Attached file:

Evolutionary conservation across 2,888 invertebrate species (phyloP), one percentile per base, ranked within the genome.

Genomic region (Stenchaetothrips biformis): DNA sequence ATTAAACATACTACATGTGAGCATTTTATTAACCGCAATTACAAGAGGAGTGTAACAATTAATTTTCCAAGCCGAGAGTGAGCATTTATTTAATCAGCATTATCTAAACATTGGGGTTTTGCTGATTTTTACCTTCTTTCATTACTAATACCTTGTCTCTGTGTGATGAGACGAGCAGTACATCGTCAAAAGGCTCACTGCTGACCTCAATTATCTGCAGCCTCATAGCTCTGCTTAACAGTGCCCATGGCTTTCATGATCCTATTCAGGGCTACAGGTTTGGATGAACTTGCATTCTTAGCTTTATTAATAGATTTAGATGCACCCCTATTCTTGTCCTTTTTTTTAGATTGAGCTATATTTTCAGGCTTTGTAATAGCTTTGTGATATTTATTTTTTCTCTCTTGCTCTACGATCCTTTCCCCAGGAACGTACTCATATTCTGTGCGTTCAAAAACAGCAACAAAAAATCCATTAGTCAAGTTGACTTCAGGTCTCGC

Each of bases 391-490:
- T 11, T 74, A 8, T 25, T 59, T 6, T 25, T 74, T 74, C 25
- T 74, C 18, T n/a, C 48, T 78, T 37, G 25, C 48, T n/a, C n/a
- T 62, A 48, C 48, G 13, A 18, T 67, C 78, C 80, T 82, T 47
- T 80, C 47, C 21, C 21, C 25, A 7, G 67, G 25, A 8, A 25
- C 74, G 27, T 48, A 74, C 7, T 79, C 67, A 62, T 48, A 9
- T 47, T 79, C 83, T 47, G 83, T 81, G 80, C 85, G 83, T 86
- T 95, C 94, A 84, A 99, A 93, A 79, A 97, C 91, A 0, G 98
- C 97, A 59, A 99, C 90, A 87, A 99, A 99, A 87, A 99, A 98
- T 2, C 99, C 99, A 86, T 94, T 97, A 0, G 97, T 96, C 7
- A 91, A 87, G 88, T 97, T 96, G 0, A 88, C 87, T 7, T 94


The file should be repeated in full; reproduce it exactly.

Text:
Evolutionary conservation across 2,888 invertebrate species (phyloP), one percentile per base, ranked within the genome.

Genomic region (Stenchaetothrips biformis): DNA sequence ATTAAACATACTACATGTGAGCATTTTATTAACCGCAATTACAAGAGGAGTGTAACAATTAATTTTCCAAGCCGAGAGTGAGCATTTATTTAATCAGCATTATCTAAACATTGGGGTTTTGCTGATTTTTACCTTCTTTCATTACTAATACCTTGTCTCTGTGTGATGAGACGAGCAGTACATCGTCAAAAGGCTCACTGCTGACCTCAATTATCTGCAGCCTCATAGCTCTGCTTAACAGTGCCCATGGCTTTCATGATCCTATTCAGGGCTACAGGTTTGGATGAACTTGCATTCTTAGCTTTATTAATAGATTTAGATGCACCCCTATTCTTGTCCTTTTTTTTAGATTGAGCTATATTTTCAGGCTTTGTAATAGCTTTGTGATATTTATTTTTTCTCTCTTGCTCTACGATCCTTTCCCCAGGAACGTACTCATATTCTGTGCGTTCAAAAACAGCAACAAAAAATCCATTAGTCAAGTTGACTTCAGGTCTCGC

Each of bases 391-490:
- T 11, T 74, A 8, T 25, T 59, T 6, T 25, T 74, T 74, C 25
- T 74, C 18, T n/a, C 48, T 78, T 37, G 25, C 48, T n/a, C n/a
- T 62, A 48, C 48, G 13, A 18, T 67, C 78, C 80, T 82, T 47
- T 80, C 47, C 21, C 21, C 25, A 7, G 67, G 25, A 8, A 25
- C 74, G 27, T 48, A 74, C 7, T 79, C 67, A 62, T 48, A 9
- T 47, T 79, C 83, T 47, G 83, T 81, G 80, C 85, G 83, T 86
- T 95, C 94, A 84, A 99, A 93, A 79, A 97, C 91, A 0, G 98
- C 97, A 59, A 99, C 90, A 87, A 99, A 99, A 87, A 99, A 98
- T 2, C 99, C 99, A 86, T 94, T 97, A 0, G 97, T 96, C 7
- A 91, A 87, G 88, T 97, T 96, G 0, A 88, C 87, T 7, T 94